LJ Cunningham

What Can Feminist Performance Art by Las Tesis Teach U.S. Feminists?

Las Tesis is a feminist art collective in Chile, with branches across the world. The group integrates performance art into intersectional feminist concerns.

Post Published: February 6, 2023

I was scrolling through Twitter recently, when I saw this link from The Guardian, about a South American feminist performance art piece. Entitled Un Violador en Tu Camino (“A Rapist In Your Path”), video of their performance gave me goosebumps. I immediately felt their message and movements very deeply.

Powerful Messaging

Las Tesis‘ work brings attention to high-profile instances of systemic sexual violence – whether it be sexually abusive police in Chile, or Harvey Weinstein in the United States.

women dressed in black appear to be yelling standing together in a city

The choreography and chant were first introduced when Las Tesis demonstrated outside the Chilean Supreme Court in Santiago, on International Day for the Elimination of Violence Against Women in 2019.
The chant’s lyrics, inspired by the works of Argentine-Brazilian feminist anthropologist Dr. Rita Segato translate to:

“The patriarchy is a judge
that judges us for being born
and our punishment
is the violence you don’t see.

The patriarchy is a judge
that judges us for being born
and our punishment
is the violence that you HAVE seen.

It’s femicide.
Impunity for the killer.
It’s disappearance.
It’s rape.

And the fault wasn’t mine, not where I was, not how I dressed (x4)

The rapist is you. (x2)

It’s the cops,
The judges,
The state,
The president.

The oppressive state is a rapist. (x2)

The rapist is you (x2)


“Sleep calmly, innocent girl
Without worrying about the bandit,
Over your dreams smiling and sweet,
watches your loving cop.”

The rapist is you (x4)


Challenging “Authority”

Predictably,he lyric specific to police is removed from both the Guardian clip and other versions which take place in the U.S. However, this lyric is initially key to the performance’s message. Un Violador en Tu Camino centers the sexual violence against women protesters at the hands of Chilean police in 2019.

Various reports state Chilean police have unironically suggested the group incites “violence.” Of course, the irony is that the collective brings widescale attention to state sexual violence, and it’s global impact on women.

Who are Las Tesis?

Image description: four members of feminist performance art group, Las Tesis, sitting in a row wear red and black with red overalls. their bodies face the observer’s right, but their heads are camera-facing. two individuals hold a microphone on their lap
Members of Las Tesis, photographed by Rodrigo Garrido. 

Las Tesis are a feminist art collective originating in Chile – formed by Daffne Valdés, Sibila Sotomayor, Paula Cometa, and Lea Cáceresis – with branches across the Americas and the world. The group integrates performance art into intersectional feminist concerns, and has been recognized globally for their work.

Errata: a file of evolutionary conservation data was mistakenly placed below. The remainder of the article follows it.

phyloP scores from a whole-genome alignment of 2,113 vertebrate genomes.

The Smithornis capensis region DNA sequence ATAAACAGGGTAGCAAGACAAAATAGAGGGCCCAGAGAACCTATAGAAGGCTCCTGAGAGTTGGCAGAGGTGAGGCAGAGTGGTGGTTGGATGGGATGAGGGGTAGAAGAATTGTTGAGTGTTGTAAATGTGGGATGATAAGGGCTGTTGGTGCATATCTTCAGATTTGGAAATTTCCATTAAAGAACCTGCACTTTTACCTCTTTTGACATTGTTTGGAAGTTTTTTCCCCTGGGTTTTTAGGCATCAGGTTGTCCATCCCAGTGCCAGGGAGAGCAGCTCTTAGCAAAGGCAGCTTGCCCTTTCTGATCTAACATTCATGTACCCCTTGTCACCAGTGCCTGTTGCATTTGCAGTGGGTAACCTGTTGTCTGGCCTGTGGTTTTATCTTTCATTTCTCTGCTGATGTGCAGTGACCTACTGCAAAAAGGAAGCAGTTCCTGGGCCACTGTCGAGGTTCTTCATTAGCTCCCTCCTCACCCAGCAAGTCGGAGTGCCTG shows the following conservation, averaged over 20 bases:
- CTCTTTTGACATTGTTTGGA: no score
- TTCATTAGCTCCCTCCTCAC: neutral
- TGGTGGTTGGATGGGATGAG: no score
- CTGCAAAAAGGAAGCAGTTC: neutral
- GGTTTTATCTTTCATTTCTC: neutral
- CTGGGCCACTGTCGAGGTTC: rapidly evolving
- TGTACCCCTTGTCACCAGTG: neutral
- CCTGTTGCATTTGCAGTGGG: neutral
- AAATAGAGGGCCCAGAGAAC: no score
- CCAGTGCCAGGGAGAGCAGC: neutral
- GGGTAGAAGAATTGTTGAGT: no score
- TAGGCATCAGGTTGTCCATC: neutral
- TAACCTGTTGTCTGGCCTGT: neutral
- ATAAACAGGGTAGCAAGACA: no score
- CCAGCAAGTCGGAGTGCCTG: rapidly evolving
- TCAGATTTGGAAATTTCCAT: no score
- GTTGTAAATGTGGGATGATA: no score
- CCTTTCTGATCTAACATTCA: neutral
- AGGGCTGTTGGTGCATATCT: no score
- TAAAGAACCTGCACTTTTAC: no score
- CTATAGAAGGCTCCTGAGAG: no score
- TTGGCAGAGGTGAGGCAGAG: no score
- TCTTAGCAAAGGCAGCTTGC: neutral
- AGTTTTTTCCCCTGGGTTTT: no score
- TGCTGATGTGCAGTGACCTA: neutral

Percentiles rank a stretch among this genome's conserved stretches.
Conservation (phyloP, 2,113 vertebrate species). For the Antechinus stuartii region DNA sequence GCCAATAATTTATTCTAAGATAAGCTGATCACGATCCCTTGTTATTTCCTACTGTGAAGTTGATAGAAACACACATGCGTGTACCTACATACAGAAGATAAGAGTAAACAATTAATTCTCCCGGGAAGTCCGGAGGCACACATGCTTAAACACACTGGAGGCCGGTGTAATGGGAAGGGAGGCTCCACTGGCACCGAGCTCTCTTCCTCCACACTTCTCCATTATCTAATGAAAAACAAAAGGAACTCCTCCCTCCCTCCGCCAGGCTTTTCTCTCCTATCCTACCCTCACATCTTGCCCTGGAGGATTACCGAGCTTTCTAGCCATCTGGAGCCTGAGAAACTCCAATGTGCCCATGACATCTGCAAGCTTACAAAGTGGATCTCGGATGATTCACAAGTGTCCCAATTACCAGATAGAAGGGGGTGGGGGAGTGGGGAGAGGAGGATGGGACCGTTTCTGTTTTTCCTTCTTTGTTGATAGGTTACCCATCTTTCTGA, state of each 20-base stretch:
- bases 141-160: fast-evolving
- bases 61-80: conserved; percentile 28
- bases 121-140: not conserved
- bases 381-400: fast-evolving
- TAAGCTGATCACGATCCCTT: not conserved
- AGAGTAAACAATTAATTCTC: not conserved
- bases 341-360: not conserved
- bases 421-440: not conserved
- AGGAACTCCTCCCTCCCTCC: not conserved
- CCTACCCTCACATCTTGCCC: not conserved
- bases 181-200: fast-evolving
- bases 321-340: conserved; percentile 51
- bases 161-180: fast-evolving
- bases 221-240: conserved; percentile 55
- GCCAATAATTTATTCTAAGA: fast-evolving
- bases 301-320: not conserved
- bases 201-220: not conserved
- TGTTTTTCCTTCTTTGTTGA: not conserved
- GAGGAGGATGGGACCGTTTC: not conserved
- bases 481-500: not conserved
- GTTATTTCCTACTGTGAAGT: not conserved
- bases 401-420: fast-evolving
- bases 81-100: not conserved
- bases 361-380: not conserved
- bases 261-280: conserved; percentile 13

Saying “what needs to be said” can be easily done through art, and as Las Tesis has shown through movement, sound and visuals.

The message is clear and all too familiar for victims of sexual violence. The often unspoken truth is that women who are assaulted are very likely to re-victimized by state empowered violence.

Las Tesis-inspired performance in Concepción, Chile at the 2020 International Women’s Day. The girl has a Mapuche flag.

Performance in Concepción, Chile at the 2020 International Women’s Day. The girl has a Mapuche flag. Image courtesy wikipedia.

Las Tesis have been praised by feminist powerhouse Pussy Riot for their contributions to fighting state and police violence.

“Like Pussy Riot, Lastesis don’t see art as a mirror, they see it as a hammer to shape the world,” said Tolokonnikova [of Lastesis]. “With global solidarity, we can achieve really big changes.”

Members of Pussy Riot and Lastesis have both spent time in jail and been arrested for artistic protest.

What Can U.S. Feminists Learn From Las Tesis?

While feminists in the United States focus on power by becoming part of the government, Las Tesis outright acknowledges that government itself is patriarchal and as such impedes dynamic, systemic, changes.

  1. Recognize that individual violence against women is a systemic issue. While no government in the West will ever explicitly endorse sexual violence, their prevailing failure to punish perpetrators with badges speaks volumes. Laws restricting women and others who aren’t cis men from education, self-expression, and opportunity, should be acknowledged both historically and at present within the United States.
  2. Broaden your definition of feminism to include gender-expansive peoples. Complete liberation from patriarchy isn’t for women only.
  3. Do not center the state as a means to have power. Valdes states in the Variety interview:

“The government doesn’t support us – it’s other women who empathize with our fight. Feminism is a place where we can all meet, but we are striving for specific, institutional changes.”

Most protests in the U.S. focus on governmental change, voting drives, and candidates. Las Tesis has a different approach: accept that the state itself facilitates violence.

Then, find your fellow feminists and your own voice.

Are we listening?

Article edited to clarify information on Las Tesis; U.S. feminist norms and language



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